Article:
Once again, the BCS system has failed. Kind of reminds me of Congress. Both the greedy bigwigs in charge of college football and the self-serving politicians don't get it.
One major difference: We can vote the latter out of office. Football fans don't get that opportunity to change the way a national champion is determined.
Thus we are stuck this year with a dreaded rematch of a game that was far from entertaining the first time around. If you recall, Louisiana State went to Tuscaloosa and beat Alabama, 9-6, last month.
The rematch is a violation of what the people in charge of college football have preached for years. They insist that there is no need for a playoff since every game throughout the season is an elimination game.
Never miss a local story.
OK, Alabama had its shot at No. 1 LSU and lost at home. How come the Crimson Tide get a second chance?
How come Oklahoma State, with the same 11-1 record as 'Bama -- that loss came in overtime on the road -- and with arguably as tough a schedule as 'Bama, doesn't get an opportunity to knock off No. 1 LSU?
I'll tell you why.
College football has brand names -- teams and coaches. Alabama and its coach Nick Saban are brand names. Just like Penn State and Joe Paterno, and Ohio State and Jim Tressel (and soon-to-be-coach, Urban Liar; oops, I meant Meyer.)
Teams and icon coaches like those are always going to get the edge over an Oklahoma State and its less-known coach, Mike Gundy, when fellow coaches cast their ballots in the USA Today poll.
That's what happened last Sunday when Alabama was voted No. 2 by the coaches and another bunch of pollsters (Harris). These polls, along with six computer ratings, determine the BCS standings.
Interestingly, four of the six computers had Oklahoma State ranked above Alabama. And get this: five coaches listed Oklahoma State No. 4 and one had them No. 5. Anybody else see some bias there?
Keep in mind this voting came a day after Oklahoma State routed the team that was No. 1 in most preseason polls, Oklahoma, 44-10.
Oklahoma is another one of those "brand name" teams. And I'll bet that if the Sooners and Barry Switzer had Oklahoma State's record, it would be Oklahoma, not Alabama, playing LSU on Jan. 9.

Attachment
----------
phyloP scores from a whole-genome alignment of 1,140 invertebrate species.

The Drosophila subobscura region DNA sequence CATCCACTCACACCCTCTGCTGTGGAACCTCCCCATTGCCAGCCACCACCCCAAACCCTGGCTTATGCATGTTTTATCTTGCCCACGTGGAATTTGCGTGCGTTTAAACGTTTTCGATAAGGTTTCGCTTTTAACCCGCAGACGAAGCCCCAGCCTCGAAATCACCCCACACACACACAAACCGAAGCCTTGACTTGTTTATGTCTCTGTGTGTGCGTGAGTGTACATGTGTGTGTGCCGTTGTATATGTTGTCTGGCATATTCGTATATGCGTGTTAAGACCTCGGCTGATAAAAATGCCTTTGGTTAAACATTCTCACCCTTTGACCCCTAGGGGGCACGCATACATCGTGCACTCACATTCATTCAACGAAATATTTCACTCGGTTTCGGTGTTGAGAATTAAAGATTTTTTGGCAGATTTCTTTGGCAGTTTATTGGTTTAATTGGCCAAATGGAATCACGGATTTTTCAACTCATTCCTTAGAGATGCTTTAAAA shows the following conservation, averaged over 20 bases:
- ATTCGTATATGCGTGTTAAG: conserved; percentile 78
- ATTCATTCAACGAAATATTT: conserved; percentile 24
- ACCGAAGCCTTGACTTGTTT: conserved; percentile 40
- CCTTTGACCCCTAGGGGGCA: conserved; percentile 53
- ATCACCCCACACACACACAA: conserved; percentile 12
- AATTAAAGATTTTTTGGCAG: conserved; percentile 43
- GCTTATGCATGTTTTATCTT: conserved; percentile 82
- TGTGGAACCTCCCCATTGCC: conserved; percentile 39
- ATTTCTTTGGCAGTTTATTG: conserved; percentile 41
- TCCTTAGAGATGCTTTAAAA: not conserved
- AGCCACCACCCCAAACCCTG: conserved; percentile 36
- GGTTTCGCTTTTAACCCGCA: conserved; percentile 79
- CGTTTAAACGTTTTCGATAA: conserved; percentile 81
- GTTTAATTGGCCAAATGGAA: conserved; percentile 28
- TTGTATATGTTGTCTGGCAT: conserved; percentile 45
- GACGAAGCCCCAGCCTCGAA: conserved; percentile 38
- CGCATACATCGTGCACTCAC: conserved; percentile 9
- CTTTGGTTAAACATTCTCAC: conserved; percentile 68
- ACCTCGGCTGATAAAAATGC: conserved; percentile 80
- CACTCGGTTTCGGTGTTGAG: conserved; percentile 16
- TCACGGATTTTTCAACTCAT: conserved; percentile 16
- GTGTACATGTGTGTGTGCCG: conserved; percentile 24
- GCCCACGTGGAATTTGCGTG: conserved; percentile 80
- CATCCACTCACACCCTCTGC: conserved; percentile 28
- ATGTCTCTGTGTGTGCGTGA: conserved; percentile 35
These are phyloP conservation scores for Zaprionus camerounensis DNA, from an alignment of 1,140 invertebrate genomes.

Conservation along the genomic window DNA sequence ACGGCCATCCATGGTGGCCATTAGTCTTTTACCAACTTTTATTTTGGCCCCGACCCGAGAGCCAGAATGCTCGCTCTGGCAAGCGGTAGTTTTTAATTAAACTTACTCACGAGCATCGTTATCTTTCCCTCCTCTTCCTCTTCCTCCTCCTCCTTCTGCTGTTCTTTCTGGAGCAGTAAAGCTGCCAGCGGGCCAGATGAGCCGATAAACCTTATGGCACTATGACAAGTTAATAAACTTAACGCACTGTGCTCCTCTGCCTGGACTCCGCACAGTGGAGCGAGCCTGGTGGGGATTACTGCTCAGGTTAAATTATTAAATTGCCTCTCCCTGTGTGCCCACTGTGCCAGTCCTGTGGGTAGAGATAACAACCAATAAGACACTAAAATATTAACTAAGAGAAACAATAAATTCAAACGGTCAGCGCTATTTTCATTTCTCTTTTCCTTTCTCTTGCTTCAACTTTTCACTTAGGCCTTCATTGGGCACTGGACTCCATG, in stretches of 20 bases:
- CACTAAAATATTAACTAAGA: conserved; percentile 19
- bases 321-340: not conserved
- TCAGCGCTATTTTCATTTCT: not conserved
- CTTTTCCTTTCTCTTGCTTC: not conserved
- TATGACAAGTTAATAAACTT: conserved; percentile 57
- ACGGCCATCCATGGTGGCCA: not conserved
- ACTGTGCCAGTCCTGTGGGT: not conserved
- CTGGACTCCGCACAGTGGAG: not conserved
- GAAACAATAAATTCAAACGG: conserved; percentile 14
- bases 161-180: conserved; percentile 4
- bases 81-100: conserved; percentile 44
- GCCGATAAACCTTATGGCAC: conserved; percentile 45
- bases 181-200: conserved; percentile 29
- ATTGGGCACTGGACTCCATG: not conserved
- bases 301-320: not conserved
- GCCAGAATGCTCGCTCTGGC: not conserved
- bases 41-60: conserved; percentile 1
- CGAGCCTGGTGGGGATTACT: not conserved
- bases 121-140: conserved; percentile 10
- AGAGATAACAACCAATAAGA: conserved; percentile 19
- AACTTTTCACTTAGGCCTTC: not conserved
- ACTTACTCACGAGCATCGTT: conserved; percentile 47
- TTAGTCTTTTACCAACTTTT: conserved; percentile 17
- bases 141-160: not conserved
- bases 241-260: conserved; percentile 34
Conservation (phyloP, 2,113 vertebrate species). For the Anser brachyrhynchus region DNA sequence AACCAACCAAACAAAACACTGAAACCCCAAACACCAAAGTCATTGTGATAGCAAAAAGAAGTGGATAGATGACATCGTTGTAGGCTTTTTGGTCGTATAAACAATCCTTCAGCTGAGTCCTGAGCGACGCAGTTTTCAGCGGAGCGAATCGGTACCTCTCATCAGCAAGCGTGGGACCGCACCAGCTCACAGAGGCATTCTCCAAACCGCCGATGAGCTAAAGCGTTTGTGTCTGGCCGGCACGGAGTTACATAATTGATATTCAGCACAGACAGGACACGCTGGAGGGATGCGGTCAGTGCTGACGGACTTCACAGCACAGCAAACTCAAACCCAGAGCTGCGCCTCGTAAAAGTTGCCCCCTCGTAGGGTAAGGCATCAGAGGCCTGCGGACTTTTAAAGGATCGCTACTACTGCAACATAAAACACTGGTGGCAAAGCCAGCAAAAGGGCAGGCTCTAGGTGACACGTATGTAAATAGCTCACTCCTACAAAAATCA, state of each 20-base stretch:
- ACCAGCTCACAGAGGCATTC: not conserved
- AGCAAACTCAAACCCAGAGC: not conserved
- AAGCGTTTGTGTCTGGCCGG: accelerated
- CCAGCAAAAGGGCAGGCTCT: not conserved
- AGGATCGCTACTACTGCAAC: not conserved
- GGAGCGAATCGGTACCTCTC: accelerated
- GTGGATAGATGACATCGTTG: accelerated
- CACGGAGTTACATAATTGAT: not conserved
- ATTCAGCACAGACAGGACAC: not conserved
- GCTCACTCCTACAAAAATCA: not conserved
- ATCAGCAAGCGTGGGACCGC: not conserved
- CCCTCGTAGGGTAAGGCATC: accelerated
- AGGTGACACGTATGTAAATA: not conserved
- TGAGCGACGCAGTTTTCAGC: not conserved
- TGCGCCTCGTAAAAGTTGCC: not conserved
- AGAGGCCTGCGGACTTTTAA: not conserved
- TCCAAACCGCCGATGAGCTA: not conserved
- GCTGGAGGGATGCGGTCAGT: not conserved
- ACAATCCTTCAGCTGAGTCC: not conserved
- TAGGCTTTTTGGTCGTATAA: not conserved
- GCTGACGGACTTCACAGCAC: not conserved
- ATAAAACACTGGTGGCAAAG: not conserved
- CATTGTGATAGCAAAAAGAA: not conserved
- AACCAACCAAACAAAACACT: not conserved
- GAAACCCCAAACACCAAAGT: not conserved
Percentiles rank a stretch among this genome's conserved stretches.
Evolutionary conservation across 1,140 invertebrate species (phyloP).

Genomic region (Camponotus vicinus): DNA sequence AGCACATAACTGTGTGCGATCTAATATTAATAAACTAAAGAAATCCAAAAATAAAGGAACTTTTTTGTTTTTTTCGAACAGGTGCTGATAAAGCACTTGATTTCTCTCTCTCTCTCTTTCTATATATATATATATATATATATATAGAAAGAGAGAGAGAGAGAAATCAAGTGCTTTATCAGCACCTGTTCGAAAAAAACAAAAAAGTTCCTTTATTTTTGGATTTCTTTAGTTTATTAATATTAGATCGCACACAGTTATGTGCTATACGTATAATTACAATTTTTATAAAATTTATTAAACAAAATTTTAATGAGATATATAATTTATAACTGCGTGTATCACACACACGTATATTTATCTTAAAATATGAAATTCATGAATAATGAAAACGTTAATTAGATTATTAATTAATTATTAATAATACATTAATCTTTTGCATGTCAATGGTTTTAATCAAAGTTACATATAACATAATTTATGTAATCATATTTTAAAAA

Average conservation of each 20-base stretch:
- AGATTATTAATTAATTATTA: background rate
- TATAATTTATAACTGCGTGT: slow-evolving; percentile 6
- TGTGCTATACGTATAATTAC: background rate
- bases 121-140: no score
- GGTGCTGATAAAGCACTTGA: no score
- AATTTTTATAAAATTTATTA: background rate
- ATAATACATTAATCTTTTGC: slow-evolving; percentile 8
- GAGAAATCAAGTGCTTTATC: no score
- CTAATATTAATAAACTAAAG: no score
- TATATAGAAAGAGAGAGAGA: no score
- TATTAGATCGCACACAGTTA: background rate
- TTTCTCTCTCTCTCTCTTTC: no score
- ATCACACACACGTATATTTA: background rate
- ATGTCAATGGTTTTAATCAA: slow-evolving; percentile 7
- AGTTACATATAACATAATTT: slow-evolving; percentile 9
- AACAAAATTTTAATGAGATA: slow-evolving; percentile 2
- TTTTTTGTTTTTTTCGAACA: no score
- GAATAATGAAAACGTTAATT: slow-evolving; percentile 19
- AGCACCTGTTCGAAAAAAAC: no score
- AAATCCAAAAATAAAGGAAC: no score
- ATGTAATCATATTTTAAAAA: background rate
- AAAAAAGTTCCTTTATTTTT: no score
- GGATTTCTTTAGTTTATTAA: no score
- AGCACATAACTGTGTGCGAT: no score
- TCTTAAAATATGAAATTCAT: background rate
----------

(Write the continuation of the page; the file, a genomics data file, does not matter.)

The good news is that the best of the 35 bowl matchups should be Oklahoma State against No. 4 Stanford in the Fiesta Jan. 5.
In the best of possible football worlds the winner of that game would play the LSU-Alabama winner for a real championship in mid-January.
This would follow the "Plus One" format calling for a four-team seeded tournament that was first proposed in 2008 by Southeastern Conference commissioner Mike Slive.
The ACC was the only conference that supported the plan. The Big 12, the Pac-10 and the Big Ten were firmly opposed.
However, the structure of college football leadership has changed significantly since 2008 and support for the old bowl system may be waning.
Last Monday, Big 12 athletic directors voted in a straw poll to get behind a Plus One format.
The Pac-12 has a new commissioner, Larry Scott, who is said to be open to change. And the Seattle Times reported that in a straw poll of Pac-12 athletic directors a majority supported a Plus One playoff.
That leaves the Big Ten as the only powerful conference likely to resist a playoff system. You know, the conference that is letting Penn State and Ohio State accept bowl bids, despite shamefully tainted programs.
Big Ten commissioner Jim Delany feels strongly that the old bowl system and its monetary rewards is the most advantageous for the league. He feels that whatever is good for the Big Ten is good for college football. The man doesn't believe in compromise or change.
Sounds like Delany would fit right in should he run for Congress.